Build your vocabulary with Merriam-Webster's Word of the Day! Each day a Merriam-Webster editor offers insight into a fascinating new word -- explaining its meaning, current use, and little-known details about its origin.
September 19th, 2015
Episode 324 of 900 episodes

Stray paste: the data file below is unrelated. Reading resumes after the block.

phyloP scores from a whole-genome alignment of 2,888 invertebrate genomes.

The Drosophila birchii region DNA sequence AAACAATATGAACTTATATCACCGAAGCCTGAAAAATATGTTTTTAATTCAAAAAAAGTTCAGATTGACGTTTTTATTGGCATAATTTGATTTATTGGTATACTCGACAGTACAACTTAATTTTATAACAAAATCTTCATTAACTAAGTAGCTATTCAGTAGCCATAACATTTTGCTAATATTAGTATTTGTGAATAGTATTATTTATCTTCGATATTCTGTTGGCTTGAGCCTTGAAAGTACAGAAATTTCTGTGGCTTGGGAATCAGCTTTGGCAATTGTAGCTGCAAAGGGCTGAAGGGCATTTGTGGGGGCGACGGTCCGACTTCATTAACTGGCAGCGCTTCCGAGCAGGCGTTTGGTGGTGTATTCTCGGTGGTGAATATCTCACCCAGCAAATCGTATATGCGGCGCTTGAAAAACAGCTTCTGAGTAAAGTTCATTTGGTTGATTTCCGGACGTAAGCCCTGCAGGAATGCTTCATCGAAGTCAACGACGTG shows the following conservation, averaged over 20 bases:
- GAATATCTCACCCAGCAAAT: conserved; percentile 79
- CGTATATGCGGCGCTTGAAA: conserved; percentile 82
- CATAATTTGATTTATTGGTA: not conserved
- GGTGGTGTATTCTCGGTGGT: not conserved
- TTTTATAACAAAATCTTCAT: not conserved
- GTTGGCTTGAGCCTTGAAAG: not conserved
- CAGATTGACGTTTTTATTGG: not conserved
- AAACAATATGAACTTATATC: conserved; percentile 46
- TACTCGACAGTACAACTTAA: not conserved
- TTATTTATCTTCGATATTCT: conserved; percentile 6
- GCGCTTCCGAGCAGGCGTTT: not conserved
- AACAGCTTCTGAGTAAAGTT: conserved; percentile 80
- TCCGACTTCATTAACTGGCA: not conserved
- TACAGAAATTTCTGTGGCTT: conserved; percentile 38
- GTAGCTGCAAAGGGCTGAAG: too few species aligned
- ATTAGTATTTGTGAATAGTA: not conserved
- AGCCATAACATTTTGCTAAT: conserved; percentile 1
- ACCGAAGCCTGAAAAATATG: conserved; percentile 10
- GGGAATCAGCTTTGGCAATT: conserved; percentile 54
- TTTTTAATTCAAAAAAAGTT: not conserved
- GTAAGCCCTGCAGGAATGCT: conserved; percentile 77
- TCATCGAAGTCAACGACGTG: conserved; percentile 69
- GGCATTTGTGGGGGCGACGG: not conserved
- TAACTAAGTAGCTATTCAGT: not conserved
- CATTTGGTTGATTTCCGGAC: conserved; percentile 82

Merriam-Webster's Word of the Day for September 19, 2015 is: incandescent \in-kun-DESS-unt\ adjective 1 a : white, glowing, or luminous with intense heat b : marked by brilliance especially of expression c : characterized by glowing zeal : ardent 2 a : of, relating to, or being light produced by incandescence b : producing light by incandescence Examples: The attic was lit by a single incandescent bulb, but that was all the light we needed to read the labels on the storage boxes. "Anyone who's ever perused books of late-19th-century British art will instantly recognize the idyllic image of a young woman in a sheer, incandescent orange dress curled up in sleep on piles of drapery on a marble bench, with a sunstruck Mediterranean in the distance." Ken Johnson, The New York Times, 11 June 2015 Did you know? Incandescent came into the English language toward the end of the 18th century, at a time when scientific experiments involving heat and light were being conducted on an increasingly frequent basis. An object that glowed at a high temperature (such as a piece of coal) was "incandescent." By the mid-1800s, the incandescent lampa.k.a. the lightbulbhad been invented; it contains a filament which gives off light when heated by an electric current. Incandescent is the modern offspring of a much older parent, the Latin verb candēre, meaning "to glow." Centuries earlier, the word for another source of light, candle, was also derived from candēre.